It was held that the parties did nto intend to create a charge by the execution of the document, but merely to record a transaction which had already been concluded and under which rights and liabilities had already been created and the document did nto require registration. In United Bank of India, Ltd. V. Lekharam Sonaram and Co., : AIR1965SC1591 , Ramaswami J., speaking for the Court, observed-

'When the debtor deposits with the creditor title deeds of his property with an intent to create a security the law implies a contract between the parties to create a mortgage and no registered instrument is required under section 59 as in toher classes or mortgage. It is essential to bear in mind that the essence of a mortgage by deposit of title deeds is the actual handing over by a borrower to the lender of documents of title to immovable property with the intention that those documents shall constitute a security which will enable the creditor ultimately to recover the money which he has lent. But if the parties choose to reduce the contract to writing, this implication of law is excluded by their express bargain, and the document will be sole evidence of its terms. In such a case the deposit and the document btoh form integral parts of the transaction and are essential ingredients in the creation of the mortgage. It follows that in such a case the document which constitutes the bargain regarding security requires registration under section 17 of the Indian Registration Act, 1908, as a non-testamentary instrument creating an interest in immovable property, where the value of such property is one hundred rupees and upwards, If a document of this character is nto registered it cannto be used in the evidence at all and the transaction itself cannto be proved by oral evidence either.'

The question, which arose for determination in the above-cited case, was whether the following letter would require registration:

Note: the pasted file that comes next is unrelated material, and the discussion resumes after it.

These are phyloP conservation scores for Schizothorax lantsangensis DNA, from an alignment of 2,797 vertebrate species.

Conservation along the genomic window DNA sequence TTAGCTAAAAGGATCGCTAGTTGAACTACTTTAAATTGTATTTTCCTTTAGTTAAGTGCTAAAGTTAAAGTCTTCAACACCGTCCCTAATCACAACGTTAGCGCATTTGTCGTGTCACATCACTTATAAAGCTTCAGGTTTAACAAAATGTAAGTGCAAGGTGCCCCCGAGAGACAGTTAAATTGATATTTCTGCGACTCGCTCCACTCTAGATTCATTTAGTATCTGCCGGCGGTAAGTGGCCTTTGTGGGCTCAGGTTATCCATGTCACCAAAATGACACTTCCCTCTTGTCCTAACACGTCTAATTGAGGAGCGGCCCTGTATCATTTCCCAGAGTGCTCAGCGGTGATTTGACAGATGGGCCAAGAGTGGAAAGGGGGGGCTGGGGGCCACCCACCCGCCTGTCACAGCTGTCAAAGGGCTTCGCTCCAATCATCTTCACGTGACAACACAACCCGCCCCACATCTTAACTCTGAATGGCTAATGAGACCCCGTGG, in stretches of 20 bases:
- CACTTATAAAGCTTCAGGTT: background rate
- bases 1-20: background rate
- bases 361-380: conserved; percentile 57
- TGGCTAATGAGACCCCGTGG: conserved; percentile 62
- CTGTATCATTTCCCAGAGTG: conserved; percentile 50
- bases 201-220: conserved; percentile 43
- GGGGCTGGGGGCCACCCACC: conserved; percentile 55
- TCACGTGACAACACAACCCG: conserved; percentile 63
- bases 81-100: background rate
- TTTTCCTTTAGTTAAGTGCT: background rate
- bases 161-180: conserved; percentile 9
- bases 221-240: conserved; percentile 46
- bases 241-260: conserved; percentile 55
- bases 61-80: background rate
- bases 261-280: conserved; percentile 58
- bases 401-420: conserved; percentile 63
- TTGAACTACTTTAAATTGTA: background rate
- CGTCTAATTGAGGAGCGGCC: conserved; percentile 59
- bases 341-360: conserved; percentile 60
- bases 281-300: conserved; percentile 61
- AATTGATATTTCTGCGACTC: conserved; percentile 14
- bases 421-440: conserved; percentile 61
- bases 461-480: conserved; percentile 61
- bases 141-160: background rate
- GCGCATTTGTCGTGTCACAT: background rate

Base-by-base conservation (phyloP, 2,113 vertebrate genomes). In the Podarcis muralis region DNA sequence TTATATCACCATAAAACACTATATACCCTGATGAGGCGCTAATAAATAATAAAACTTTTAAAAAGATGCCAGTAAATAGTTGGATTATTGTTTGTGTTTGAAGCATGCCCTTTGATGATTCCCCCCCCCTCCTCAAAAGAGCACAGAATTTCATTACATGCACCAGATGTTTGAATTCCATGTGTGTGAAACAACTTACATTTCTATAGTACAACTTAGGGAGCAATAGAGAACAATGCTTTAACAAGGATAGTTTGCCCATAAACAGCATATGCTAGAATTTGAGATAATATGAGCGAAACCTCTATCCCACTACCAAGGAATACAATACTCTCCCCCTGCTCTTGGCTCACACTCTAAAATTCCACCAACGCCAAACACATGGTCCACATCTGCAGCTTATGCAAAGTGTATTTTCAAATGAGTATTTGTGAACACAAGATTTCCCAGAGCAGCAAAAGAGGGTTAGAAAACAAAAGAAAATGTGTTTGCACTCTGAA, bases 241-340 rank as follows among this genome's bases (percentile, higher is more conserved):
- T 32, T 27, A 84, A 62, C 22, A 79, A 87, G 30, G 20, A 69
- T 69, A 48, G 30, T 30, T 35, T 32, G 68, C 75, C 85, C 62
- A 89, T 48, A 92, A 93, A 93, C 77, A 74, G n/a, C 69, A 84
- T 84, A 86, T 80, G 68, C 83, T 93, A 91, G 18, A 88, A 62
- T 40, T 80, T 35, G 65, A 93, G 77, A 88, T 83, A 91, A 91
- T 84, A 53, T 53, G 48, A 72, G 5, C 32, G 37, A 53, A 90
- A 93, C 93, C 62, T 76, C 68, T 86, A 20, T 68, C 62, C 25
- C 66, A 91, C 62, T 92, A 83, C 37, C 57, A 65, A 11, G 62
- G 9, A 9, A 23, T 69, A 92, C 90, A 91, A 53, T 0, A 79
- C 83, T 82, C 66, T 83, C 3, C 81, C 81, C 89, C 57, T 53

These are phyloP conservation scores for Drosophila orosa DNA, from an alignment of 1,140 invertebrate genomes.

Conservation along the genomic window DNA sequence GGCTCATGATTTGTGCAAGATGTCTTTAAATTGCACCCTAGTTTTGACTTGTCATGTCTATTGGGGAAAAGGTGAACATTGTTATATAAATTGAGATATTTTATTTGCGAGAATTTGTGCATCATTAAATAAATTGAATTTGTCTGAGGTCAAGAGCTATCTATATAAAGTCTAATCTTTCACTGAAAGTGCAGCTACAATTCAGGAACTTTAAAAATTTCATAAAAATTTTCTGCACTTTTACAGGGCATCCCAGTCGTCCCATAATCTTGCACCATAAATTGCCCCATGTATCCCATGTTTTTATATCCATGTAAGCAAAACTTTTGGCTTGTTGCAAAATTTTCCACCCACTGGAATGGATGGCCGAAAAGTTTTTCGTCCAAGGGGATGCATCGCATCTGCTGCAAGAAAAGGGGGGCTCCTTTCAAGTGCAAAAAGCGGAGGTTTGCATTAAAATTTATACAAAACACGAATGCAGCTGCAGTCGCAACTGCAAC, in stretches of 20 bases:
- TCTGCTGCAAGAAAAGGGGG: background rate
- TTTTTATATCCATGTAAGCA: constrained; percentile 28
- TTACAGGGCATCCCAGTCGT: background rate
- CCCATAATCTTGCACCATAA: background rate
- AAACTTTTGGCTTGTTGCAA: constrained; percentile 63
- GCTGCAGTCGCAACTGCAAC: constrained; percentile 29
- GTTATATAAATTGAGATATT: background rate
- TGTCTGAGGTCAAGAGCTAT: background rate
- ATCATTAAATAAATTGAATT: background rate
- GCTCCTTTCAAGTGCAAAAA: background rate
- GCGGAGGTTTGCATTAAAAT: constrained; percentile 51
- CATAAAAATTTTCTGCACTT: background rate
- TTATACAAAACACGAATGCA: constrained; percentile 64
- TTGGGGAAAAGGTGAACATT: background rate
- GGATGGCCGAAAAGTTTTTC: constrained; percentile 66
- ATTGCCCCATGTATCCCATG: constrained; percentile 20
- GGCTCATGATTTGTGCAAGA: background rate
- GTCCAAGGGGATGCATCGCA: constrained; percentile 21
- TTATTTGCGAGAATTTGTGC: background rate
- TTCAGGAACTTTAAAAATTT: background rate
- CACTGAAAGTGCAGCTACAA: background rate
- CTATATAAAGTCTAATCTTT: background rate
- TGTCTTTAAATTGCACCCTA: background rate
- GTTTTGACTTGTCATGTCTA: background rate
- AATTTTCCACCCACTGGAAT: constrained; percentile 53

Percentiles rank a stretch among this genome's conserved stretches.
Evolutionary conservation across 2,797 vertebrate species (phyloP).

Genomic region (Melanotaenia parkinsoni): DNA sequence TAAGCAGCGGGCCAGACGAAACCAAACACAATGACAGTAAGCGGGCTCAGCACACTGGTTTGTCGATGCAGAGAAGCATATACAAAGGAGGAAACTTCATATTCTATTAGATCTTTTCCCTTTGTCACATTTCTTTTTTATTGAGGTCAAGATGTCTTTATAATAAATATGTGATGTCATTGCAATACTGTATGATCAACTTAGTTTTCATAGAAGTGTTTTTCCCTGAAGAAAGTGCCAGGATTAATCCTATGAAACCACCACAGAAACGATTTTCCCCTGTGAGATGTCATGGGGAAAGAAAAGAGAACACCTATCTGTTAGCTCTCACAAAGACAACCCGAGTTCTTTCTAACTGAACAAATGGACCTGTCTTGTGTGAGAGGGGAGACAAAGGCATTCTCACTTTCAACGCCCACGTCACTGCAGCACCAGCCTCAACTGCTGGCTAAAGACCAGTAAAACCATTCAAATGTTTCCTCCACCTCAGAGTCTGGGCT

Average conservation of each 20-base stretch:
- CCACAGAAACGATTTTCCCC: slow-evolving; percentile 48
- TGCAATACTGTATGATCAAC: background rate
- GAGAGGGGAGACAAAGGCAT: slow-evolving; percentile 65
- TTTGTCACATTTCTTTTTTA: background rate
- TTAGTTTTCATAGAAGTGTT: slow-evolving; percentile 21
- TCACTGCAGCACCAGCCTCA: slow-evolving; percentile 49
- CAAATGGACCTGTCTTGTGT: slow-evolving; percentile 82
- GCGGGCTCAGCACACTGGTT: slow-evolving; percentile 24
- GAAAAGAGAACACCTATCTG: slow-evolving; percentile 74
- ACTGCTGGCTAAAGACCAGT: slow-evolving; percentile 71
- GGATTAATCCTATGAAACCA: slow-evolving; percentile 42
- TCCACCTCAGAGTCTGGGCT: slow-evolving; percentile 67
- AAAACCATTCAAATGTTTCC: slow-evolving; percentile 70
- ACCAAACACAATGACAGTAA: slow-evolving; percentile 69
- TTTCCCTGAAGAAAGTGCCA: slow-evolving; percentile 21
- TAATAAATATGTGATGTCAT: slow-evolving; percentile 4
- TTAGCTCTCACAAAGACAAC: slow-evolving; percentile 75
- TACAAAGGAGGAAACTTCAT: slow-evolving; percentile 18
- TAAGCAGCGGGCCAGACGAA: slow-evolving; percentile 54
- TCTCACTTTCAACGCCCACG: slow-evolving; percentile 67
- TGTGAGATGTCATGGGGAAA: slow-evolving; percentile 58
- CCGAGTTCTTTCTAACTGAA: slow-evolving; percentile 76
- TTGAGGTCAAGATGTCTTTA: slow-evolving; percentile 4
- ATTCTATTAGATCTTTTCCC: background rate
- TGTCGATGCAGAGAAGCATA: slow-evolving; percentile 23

'I hereby authorises my son Mr. Babulal Ram to deposit with you on my behalf at your Calcutta office the following Title deeds with a view to create an equitable mortgage on the said properties to make your advances in the A/C of Messrs. Lekharam Sonaram and Co., Giridih, better secured. I hereby further declare that I am the sole owner of the Giridih property as per schedule below and am legal joint heir with my sons dealing in the name of Messrs. Lekharam Sonaram and Co. Of the Malho property as described in the schedule below. I hereby further declare that btoh the properties described n the schedule are free from all encumbrances and nobody else has any claim, right or title to the properties. And I hereby declare that the deposit will give you a valid legal title over my said properties as mortgagee until all the obligations of the Messrs. Lekharam Sonaram and Co. With your Giridih branch are duly satisfied

Particulars of Properties.

1. Giridih property.

2. Malho property.'

It was held that the above letter was nto intended to be an integral part of the transaction between the parties and did nto by itself operate to create an interest in the immovable property and, thereforee, it did nto require registration.

(7) In Dwarka Das v. New Bank of India Ltd., Amritsar, , the question arose before a Division Bench as to whether the following two letters required registration:

'Please acknowledge a receipt of the following title deeds, deposited by me with you, in connection with an advance of Rs. 11,000/- made to me by the Bank on 29-10-1946, jointly with S. A. S. Jaspal.'